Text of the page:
The Most Important Home Buying Advice You'll Never Hear From A Realtor
Buy only the home you need, not the house you can afford.
Too often, the slogan of our culture comes calling, "buy as much and as big as possible," when people start the home buying experience. It seems like any dollar sum the financial institution has decided to pay on a home becomes the price range in which they begin to look.
For instance, if a buyer is pre-approved for a $250,000 loan based on revenue, most buyers start looking for the largest house they can find for exactly $250,000. Often, the realtor and the financial institution promote this thinking. Oh, and why not? The larger the transaction, the greater the profit from them. Buyers will soon create a list of "wants" for their new home, while the formula will easily erase "actual need".
We are told constantly (in both subtle and not so subtle ways) when buying homes that "bigger" and "more" are better. As a consequence, in the last 50 years, the average American home has tripled in size and only continues to grow. Buyers want to buy larger and larger houses, whatever the size of their income requires, with little concern for the negative consequences.
But this thinking's influence has adverse effects on our well-being. Usually, we only use 40% of our living room with some sort of regularity. The increased debt, meanwhile, leads to mental and emotional distress. And, whether or not we use the square feet, the extra space entails potential financial costs.
Here's Some Advice You'll Hear—and Should Totally Ignore
Always buy the worst house on the best block.
This seems like good advice on the face of it: pick the ugly ducking in your neighborhood, and the higher value of surrounding homes will increase its value, meaning the price of your home has nowhere to go but up! And when you're ready to sell, that'll be fine.
Even, though, what if you don't want the worst house to live in?
Although thinking about resale value is relevant, most buyers are not real estate investors; they're people buying a home in which they're going to live. A house that's too small for your family or that has other deal-breaker qualities is not going to be a good fit, even on the best block in the country.
Finding the right house in a less expensive neighborhood is easier. After all, your neighborhood could change in a few years, trees will flourish, the landscaping of your neighbors will improve, but your house won't sprout another two bedrooms.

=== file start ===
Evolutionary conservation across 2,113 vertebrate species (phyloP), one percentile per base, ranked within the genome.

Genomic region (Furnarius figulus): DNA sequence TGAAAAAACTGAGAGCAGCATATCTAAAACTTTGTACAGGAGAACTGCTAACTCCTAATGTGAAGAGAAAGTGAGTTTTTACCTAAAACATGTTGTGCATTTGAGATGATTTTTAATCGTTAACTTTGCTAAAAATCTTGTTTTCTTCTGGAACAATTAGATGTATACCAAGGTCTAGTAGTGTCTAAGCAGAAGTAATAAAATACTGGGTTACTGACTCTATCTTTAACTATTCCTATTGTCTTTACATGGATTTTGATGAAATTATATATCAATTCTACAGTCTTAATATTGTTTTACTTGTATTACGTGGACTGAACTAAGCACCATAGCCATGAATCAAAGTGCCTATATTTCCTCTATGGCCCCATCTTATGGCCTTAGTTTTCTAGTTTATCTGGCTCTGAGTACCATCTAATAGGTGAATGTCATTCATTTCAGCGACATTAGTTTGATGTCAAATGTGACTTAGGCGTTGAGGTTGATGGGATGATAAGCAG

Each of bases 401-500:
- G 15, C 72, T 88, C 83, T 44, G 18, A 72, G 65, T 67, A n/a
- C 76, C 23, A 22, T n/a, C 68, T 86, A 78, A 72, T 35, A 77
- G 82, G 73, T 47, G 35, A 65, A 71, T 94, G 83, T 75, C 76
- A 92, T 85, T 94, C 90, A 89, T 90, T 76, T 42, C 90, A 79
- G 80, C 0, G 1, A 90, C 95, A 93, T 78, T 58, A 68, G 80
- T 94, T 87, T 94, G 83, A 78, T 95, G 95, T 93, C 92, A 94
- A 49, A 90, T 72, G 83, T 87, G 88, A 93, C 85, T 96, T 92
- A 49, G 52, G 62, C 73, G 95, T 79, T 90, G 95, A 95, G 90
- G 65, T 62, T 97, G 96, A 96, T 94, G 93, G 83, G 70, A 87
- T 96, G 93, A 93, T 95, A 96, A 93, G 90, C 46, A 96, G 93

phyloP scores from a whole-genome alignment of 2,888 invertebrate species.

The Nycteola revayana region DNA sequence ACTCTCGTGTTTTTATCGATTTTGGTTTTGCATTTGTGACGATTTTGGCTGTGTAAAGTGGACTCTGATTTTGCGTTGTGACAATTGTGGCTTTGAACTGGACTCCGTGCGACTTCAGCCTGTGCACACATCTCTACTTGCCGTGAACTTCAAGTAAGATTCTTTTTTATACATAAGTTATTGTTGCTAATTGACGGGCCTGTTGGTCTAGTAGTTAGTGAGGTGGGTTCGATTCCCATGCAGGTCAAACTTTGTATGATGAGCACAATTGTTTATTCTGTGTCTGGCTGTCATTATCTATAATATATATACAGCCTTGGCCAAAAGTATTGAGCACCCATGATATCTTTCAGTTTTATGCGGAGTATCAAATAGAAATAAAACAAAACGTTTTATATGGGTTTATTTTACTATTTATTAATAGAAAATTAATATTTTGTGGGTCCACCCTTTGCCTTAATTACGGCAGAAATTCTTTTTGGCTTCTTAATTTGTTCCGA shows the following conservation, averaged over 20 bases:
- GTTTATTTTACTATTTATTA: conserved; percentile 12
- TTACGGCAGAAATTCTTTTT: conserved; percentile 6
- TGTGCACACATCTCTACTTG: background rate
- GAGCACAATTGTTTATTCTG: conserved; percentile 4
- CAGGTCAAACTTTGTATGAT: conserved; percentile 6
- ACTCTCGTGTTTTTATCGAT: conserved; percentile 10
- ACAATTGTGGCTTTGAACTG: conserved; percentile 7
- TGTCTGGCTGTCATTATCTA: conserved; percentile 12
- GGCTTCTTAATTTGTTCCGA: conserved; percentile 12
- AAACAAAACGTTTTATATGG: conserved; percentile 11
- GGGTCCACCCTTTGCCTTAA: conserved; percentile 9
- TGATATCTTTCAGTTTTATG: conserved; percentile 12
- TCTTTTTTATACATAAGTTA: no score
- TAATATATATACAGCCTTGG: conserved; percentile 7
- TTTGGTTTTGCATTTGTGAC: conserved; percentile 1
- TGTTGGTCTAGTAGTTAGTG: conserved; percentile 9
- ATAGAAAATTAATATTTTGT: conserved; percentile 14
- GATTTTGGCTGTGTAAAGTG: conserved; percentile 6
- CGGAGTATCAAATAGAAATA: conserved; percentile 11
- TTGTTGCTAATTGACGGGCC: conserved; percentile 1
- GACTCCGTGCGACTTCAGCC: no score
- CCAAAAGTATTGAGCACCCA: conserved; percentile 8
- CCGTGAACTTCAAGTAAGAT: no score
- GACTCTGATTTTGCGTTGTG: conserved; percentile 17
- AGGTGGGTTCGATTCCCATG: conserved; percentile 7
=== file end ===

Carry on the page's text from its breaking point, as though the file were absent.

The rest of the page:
You need a neighbourhood expert.
You want an agent who knows the city, of course, but do you really need an expert from the neighborhood? What does it even mean on Earth?
The majority of towns are not as segregated as you think. In fact, if your agent doesn't recommend properties in more than one small area, working with a neighborhood expert will hurt your search. There could be other options out there that are a better match, and at a better price, even though you think you know for sure where you want to buy.
Experts recommend looking at how many customers an officer has interacted with as a measure of experience in general, not just how many homes the officer has found in a specific neighborhood. Beware that so much is read into a classification.
Foreclosures and short sales are bargains.
Short sales and foreclosures, especially for novice buyers, are often not the deals they appear to be.
Even banks want to get top dollar for their properties in this market. For a house, people can overpay and then have to go through all the trouble of doing the work on it. This is particularly true for individuals using FHA loans, who have stringent criteria about the quality of the homes they are used to buy.
It's hard for novices to grasp what they are really buying. The price tag may be fair, but the harm is always significant and there is little space for negotiation. You purchase the property as is, with foreclosures sold at auction: you can't even go inside before purchasing. Is that really a chance, however great the price is, you're willing to take?